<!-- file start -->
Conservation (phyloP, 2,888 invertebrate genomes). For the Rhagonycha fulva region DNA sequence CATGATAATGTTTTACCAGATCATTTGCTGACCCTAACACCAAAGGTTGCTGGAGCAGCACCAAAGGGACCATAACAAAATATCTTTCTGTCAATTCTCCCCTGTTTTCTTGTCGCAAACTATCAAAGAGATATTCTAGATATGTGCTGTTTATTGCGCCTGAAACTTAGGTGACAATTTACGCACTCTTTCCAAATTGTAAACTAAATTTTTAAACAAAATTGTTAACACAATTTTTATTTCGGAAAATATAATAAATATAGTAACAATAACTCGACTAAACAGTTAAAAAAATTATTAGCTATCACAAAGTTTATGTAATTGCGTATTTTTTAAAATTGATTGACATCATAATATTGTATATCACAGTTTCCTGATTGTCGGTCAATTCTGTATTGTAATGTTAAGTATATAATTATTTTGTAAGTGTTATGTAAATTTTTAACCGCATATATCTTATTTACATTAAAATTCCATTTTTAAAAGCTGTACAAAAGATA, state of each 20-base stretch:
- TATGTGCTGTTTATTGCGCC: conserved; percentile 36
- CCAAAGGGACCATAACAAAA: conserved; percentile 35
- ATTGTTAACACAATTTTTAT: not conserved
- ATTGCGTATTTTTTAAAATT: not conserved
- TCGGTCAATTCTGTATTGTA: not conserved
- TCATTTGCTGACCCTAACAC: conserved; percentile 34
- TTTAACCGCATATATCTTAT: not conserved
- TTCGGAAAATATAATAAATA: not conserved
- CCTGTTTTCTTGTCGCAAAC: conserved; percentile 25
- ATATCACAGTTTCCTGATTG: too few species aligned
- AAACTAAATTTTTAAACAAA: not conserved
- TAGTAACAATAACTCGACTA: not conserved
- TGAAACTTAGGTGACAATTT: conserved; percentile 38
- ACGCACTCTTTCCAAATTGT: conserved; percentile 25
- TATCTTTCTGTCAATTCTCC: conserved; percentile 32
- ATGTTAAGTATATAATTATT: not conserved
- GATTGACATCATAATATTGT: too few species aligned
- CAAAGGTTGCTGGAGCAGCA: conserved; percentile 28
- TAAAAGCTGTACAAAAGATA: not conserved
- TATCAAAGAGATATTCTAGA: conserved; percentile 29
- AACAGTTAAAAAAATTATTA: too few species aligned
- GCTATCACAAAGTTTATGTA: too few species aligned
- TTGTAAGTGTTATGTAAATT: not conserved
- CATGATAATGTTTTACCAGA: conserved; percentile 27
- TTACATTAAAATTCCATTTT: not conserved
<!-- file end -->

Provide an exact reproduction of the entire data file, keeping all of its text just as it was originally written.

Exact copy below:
Conservation (phyloP, 2,888 invertebrate genomes). For the Rhagonycha fulva region DNA sequence CATGATAATGTTTTACCAGATCATTTGCTGACCCTAACACCAAAGGTTGCTGGAGCAGCACCAAAGGGACCATAACAAAATATCTTTCTGTCAATTCTCCCCTGTTTTCTTGTCGCAAACTATCAAAGAGATATTCTAGATATGTGCTGTTTATTGCGCCTGAAACTTAGGTGACAATTTACGCACTCTTTCCAAATTGTAAACTAAATTTTTAAACAAAATTGTTAACACAATTTTTATTTCGGAAAATATAATAAATATAGTAACAATAACTCGACTAAACAGTTAAAAAAATTATTAGCTATCACAAAGTTTATGTAATTGCGTATTTTTTAAAATTGATTGACATCATAATATTGTATATCACAGTTTCCTGATTGTCGGTCAATTCTGTATTGTAATGTTAAGTATATAATTATTTTGTAAGTGTTATGTAAATTTTTAACCGCATATATCTTATTTACATTAAAATTCCATTTTTAAAAGCTGTACAAAAGATA, state of each 20-base stretch:
- TATGTGCTGTTTATTGCGCC: conserved; percentile 36
- CCAAAGGGACCATAACAAAA: conserved; percentile 35
- ATTGTTAACACAATTTTTAT: not conserved
- ATTGCGTATTTTTTAAAATT: not conserved
- TCGGTCAATTCTGTATTGTA: not conserved
- TCATTTGCTGACCCTAACAC: conserved; percentile 34
- TTTAACCGCATATATCTTAT: not conserved
- TTCGGAAAATATAATAAATA: not conserved
- CCTGTTTTCTTGTCGCAAAC: conserved; percentile 25
- ATATCACAGTTTCCTGATTG: too few species aligned
- AAACTAAATTTTTAAACAAA: not conserved
- TAGTAACAATAACTCGACTA: not conserved
- TGAAACTTAGGTGACAATTT: conserved; percentile 38
- ACGCACTCTTTCCAAATTGT: conserved; percentile 25
- TATCTTTCTGTCAATTCTCC: conserved; percentile 32
- ATGTTAAGTATATAATTATT: not conserved
- GATTGACATCATAATATTGT: too few species aligned
- CAAAGGTTGCTGGAGCAGCA: conserved; percentile 28
- TAAAAGCTGTACAAAAGATA: not conserved
- TATCAAAGAGATATTCTAGA: conserved; percentile 29
- AACAGTTAAAAAAATTATTA: too few species aligned
- GCTATCACAAAGTTTATGTA: too few species aligned
- TTGTAAGTGTTATGTAAATT: not conserved
- CATGATAATGTTTTACCAGA: conserved; percentile 27
- TTACATTAAAATTCCATTTT: not conserved